Church, Gender Roles

MumChurch…

To purchase this video or customize it with your church logo, visit http://backtochurch.com/videosThis funny video shows how easy it is to invite someone to…

I know its silly but I love this little clip from Back to Church Sunday… In many ways Mothering Sunday was the original back to Church Sunday, a chance to return back to Church.The whole concept of Mother Church is something that has developed through out Church history, although not a biblical concept, although the Church does have female imagery being called “the Bride of Christ”.

Thinking about this image of the Church, the mother, its a nurturing image, the idea of being ‘raised’ or brought up in the faith is certainly a biblical idea of what the Church should be about… It is a loving picture, too, for many the Mother image speaks of love, commitment and self sacrifice which are characteristics we should see in the Church.

Yet more than this I think the Mother image of Church is actually all about birth and birthing. The Church is called to see people born again, or re-born, it is meant to be constantly not only seeing individuals saved but moving out into new areas and communities, it is a missionary movement, the writer of Acts keeps using the phrase “and every day the Lord added to their number those who were being saved”.

Yet many of our Churches in the UK rarely see people saved, and really see new Churches planted from existing Churches, we’ve forgotten that we are here to bring about birth.

The aim of the Church is not just its survival in its one location, but to see the Kingdom of God birthed in and around our neighbourhood.

The book of Acts narrative is about the fulfillment of Christ’s prophecy to be his witnesses in “Jerusalem, Judea, Samara and the ends of the earth” and the narrative unravels to show the Church planted not just locally, nationally but across the (known) world (that is why the book of Acts ends in Rome).

One of the wonderful things about Mothers is that their primary motivation is not their own survival but the survival of their young, and yet we see the opposite in many Churches, their survival matters more than the survival of the next generation of Christians, or of the Church they have planted.

Yet in Spiritual terms, the birth of new Churches, is actually the natural progression of things, in the human story after birth becomes nurture and growth until eventually independence and eventually continues the pattern of reproduction and new life, its meant to be cyclical rather than liner.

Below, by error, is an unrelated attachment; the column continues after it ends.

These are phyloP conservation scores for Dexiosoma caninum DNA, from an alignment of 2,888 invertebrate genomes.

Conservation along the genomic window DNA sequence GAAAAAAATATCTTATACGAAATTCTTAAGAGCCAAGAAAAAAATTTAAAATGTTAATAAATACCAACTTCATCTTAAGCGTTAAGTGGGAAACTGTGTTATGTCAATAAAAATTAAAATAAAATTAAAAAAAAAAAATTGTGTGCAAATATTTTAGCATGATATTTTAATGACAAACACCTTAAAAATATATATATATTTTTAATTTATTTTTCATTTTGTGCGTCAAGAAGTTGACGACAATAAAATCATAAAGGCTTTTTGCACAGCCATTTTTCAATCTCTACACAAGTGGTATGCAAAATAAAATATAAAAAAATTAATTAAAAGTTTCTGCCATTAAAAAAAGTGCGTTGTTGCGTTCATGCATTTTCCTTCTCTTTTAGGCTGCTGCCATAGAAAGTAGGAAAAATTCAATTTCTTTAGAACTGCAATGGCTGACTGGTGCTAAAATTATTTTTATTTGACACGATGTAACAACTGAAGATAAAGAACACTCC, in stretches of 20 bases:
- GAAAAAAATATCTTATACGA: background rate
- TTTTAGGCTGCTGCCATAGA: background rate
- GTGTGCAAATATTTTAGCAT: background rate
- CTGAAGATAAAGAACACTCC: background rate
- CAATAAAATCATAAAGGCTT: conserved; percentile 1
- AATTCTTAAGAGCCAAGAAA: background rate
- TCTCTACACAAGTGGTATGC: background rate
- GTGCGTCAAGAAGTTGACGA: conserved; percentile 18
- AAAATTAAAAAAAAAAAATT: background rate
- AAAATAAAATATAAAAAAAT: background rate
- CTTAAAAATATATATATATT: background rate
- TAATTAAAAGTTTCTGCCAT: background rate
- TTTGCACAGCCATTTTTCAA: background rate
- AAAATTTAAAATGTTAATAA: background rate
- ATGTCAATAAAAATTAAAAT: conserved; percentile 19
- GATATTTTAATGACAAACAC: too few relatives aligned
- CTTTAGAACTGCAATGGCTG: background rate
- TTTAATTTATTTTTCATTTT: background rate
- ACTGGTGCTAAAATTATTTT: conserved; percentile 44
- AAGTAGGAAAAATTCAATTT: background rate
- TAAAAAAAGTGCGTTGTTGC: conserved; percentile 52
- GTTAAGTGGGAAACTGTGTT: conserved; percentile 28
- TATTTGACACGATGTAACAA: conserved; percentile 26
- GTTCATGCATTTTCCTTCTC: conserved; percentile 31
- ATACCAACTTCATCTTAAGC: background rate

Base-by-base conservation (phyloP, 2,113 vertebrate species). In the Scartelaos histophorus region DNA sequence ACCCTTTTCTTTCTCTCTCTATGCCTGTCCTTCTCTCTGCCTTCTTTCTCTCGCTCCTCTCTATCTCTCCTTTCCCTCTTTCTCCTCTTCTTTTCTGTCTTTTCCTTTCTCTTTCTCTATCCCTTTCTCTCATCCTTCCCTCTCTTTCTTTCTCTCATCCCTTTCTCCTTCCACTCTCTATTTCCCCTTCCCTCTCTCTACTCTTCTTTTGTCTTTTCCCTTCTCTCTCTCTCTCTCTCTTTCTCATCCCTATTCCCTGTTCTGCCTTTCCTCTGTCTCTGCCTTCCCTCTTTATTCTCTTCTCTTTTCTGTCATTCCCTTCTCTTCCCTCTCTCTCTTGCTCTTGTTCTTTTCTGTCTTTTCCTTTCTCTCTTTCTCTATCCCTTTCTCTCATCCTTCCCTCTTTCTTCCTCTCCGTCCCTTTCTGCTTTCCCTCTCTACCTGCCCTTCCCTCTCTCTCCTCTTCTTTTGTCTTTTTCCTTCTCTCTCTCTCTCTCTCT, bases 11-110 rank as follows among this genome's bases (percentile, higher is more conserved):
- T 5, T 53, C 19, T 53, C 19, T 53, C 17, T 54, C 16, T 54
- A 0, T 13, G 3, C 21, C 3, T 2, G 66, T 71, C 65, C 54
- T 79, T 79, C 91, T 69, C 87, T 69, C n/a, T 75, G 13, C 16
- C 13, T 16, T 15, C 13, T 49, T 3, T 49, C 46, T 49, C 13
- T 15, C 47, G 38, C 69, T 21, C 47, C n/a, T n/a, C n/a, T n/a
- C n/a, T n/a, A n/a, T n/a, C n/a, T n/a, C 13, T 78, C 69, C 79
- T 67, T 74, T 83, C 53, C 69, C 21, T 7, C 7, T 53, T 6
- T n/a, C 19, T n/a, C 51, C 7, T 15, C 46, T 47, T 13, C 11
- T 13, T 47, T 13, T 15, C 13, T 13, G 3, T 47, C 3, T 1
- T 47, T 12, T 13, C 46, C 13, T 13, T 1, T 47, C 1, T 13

Perhaps that is why they call Churches Daughter Churches, the idea again of potential fertility and possibly more fertile than its older mother.

Interesting too, perhaps this is why we see Churches which have planted more than once, sometimes we see sibling rivalry and throwing their toys out the pram at another child coming on the scene?

Also, birth is sometimes messy, painful and costly but worth it (without it none of us would be here!)… And carrying a baby is often an uncomfortable time of sacrifice and weird unpredictable cravings, yet worth it to see a healthy baby at the other end, and looking after a new born is full of sleepless nights and (so I’m told) teenage years are even more challenging!

Yet this picture still works with the Church and its maternal image, often the mess, pain and cost of birth sometimes isn’t something that is embraced but without it out Churches wont be here (or at least wont be here for much longer), carrying the baby (or seekers) is sacrificial and unpredictable with odd cravings, and seeing new Christians coming to faith is the start of a great challenge of discipleship (and maybe some sleepless nights) and then the nurture of the teenage years seeing people released to be all they are called to be, is a great challenge (often difficult and painful but also wonderful),

So, thinking of Church as Mother, is a call to mission, a call to nurture and discipleship, and a call empowering and releasing.

Its a costly, sacrificial, uncomfortable call (where siblings can play havoc) and yet the greatest challenge in the world and is the very heart beat of Christ.

Andy

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